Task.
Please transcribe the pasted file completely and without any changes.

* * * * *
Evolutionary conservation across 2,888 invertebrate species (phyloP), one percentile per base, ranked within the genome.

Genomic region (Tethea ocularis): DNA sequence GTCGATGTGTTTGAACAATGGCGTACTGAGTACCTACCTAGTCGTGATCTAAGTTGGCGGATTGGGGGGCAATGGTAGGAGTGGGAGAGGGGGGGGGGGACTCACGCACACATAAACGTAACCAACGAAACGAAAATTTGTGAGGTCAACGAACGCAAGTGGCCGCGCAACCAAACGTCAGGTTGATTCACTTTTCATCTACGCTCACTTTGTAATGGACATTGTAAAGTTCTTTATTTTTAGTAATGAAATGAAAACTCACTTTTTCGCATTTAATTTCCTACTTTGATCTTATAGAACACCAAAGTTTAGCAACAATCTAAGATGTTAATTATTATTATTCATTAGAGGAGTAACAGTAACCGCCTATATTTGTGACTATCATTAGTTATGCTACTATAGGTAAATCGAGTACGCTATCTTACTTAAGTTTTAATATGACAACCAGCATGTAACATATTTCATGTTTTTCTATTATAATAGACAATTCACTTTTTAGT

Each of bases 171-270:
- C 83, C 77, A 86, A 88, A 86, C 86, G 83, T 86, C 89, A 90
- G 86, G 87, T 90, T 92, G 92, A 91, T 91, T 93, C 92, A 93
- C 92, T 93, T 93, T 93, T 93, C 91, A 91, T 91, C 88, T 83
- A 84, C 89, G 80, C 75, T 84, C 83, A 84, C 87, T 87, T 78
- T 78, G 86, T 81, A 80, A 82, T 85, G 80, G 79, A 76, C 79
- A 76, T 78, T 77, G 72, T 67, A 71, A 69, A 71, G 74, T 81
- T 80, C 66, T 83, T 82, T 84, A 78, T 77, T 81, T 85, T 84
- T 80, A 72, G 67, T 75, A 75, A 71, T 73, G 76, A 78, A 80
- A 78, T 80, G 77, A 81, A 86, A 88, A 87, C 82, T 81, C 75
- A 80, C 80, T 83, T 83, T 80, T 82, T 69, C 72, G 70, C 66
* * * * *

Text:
Evolutionary conservation across 2,888 invertebrate species (phyloP), one percentile per base, ranked within the genome.

Genomic region (Tethea ocularis): DNA sequence GTCGATGTGTTTGAACAATGGCGTACTGAGTACCTACCTAGTCGTGATCTAAGTTGGCGGATTGGGGGGCAATGGTAGGAGTGGGAGAGGGGGGGGGGGACTCACGCACACATAAACGTAACCAACGAAACGAAAATTTGTGAGGTCAACGAACGCAAGTGGCCGCGCAACCAAACGTCAGGTTGATTCACTTTTCATCTACGCTCACTTTGTAATGGACATTGTAAAGTTCTTTATTTTTAGTAATGAAATGAAAACTCACTTTTTCGCATTTAATTTCCTACTTTGATCTTATAGAACACCAAAGTTTAGCAACAATCTAAGATGTTAATTATTATTATTCATTAGAGGAGTAACAGTAACCGCCTATATTTGTGACTATCATTAGTTATGCTACTATAGGTAAATCGAGTACGCTATCTTACTTAAGTTTTAATATGACAACCAGCATGTAACATATTTCATGTTTTTCTATTATAATAGACAATTCACTTTTTAGT

Each of bases 171-270:
- C 83, C 77, A 86, A 88, A 86, C 86, G 83, T 86, C 89, A 90
- G 86, G 87, T 90, T 92, G 92, A 91, T 91, T 93, C 92, A 93
- C 92, T 93, T 93, T 93, T 93, C 91, A 91, T 91, C 88, T 83
- A 84, C 89, G 80, C 75, T 84, C 83, A 84, C 87, T 87, T 78
- T 78, G 86, T 81, A 80, A 82, T 85, G 80, G 79, A 76, C 79
- A 76, T 78, T 77, G 72, T 67, A 71, A 69, A 71, G 74, T 81
- T 80, C 66, T 83, T 82, T 84, A 78, T 77, T 81, T 85, T 84
- T 80, A 72, G 67, T 75, A 75, A 71, T 73, G 76, A 78, A 80
- A 78, T 80, G 77, A 81, A 86, A 88, A 87, C 82, T 81, C 75
- A 80, C 80, T 83, T 83, T 80, T 82, T 69, C 72, G 70, C 66